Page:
consult an attorney.
Copyright litigation is brutally expensive and emotionally draining.
But there is a lot you can do to protect yourself that is relatively
cheap and easy.
In theory you have the same right to ownership of a copyright if you
registered it or not. The registration is just one way to record the
date and ownership claim. It is only a claim. A registered copyright
can be declared invalid if someone else can show that they did it
The first and easiest step is to mark the work with a copyright
You can buy a (C) copyright punch easily from most suppliers. If you
cast, punch it in the model and write a dated copyright notice on the
rubber mold. Do this consistently and you have a contemporary record
of when your pieces were created. Dated sales literature with
copyright notice is also a good idea.
Then, when you are aware that there is an infringement, it is UP TO
YOU to do something about it. There are no copyright cops looking out
for you. If you don't take the unpleasant, confrontational initiative
to serve an infringer with notice that you consider their product an
illegal copy, there is nothing to stop them. Send a polite but firm
"cease and desist" letter or have an attorney send one for you. Be
prepared for denial. You can present your evidence directly to them,
such as photos of your copyright marked molds, sales literature,
webpages on "the wayback machine" etc. Give them the opportunity to
back down and do the right thing. Very often they will.
Copyright cases are usually settled out of court. It is very
One time I filed a case in US Federal Court. Just the filing fee was
The lawyers charged me another $2,700 for writing two cease and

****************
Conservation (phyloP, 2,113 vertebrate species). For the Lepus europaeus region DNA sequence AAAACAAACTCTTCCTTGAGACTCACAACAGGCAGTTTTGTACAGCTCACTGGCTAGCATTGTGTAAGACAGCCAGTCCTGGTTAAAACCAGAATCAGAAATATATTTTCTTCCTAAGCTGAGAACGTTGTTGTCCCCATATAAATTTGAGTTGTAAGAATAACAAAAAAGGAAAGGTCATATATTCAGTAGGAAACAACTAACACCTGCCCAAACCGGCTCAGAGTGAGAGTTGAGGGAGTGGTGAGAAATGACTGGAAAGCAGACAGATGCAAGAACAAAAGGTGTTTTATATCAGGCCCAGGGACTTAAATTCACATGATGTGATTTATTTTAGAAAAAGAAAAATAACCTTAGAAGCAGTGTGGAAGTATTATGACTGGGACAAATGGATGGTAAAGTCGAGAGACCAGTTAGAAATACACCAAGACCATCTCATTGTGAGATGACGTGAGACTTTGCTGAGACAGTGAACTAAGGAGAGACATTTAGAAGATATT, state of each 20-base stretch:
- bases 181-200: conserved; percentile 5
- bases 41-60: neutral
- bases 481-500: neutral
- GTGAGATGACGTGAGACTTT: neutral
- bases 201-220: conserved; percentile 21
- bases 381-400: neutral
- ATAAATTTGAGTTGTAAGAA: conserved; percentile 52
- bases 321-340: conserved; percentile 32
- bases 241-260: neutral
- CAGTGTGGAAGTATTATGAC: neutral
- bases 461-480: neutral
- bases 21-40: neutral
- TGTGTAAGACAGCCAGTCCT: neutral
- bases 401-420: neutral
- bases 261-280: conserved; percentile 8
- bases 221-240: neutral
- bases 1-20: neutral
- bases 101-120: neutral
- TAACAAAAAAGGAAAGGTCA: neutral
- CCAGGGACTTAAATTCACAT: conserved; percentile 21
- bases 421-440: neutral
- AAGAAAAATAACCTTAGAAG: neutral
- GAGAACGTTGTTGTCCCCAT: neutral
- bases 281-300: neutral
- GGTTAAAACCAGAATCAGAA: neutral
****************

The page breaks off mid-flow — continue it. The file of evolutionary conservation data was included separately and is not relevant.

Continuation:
desist letters and for the filing. If the alleged infringer had
chosen to fight it in court it would have cost each of us at least
$5,000 in legal fees, likely very much more.
You have to ask yourself, is this design going to make me enough
money that it is worth spending that much to stop an infringement? It
does matter what you do to protect your designs before there is
infringement, but the real action is what happens when someone
squares off against a copy-cat. It is a matter of money, will and
But you also have to imagine yourself on the other side of the
issue. If someone were to accuse you of copying them, would you have
enough evidence that you did the design before them? Would you just
ignore them and call the bluff? Dare them to put up thousands of
dollars to call you to court? Or would you just give up to design? If
you are an artist, this is where it gets very emotional. Someone is
claiming that your original work is not really yours. That you are a
liar for saying it is yours. If you are more emotionally committed to
the litigation than you are as a cost/benefit business calculation,
the lawyers will be happy to take your money.
But if you spend too much time worrying about how you will deal with
all this and don't just go ahead and get your work into the market,
it is all a loss. It is easy to copy things and it will happen. Don't
let that possibility keep you from moving ahead. There is a sort of
vanity that says, "my designs are so good I need to have them
copyrighted or patented before I can let anyone see them." And then
you spend more time and effort on that than actually developing a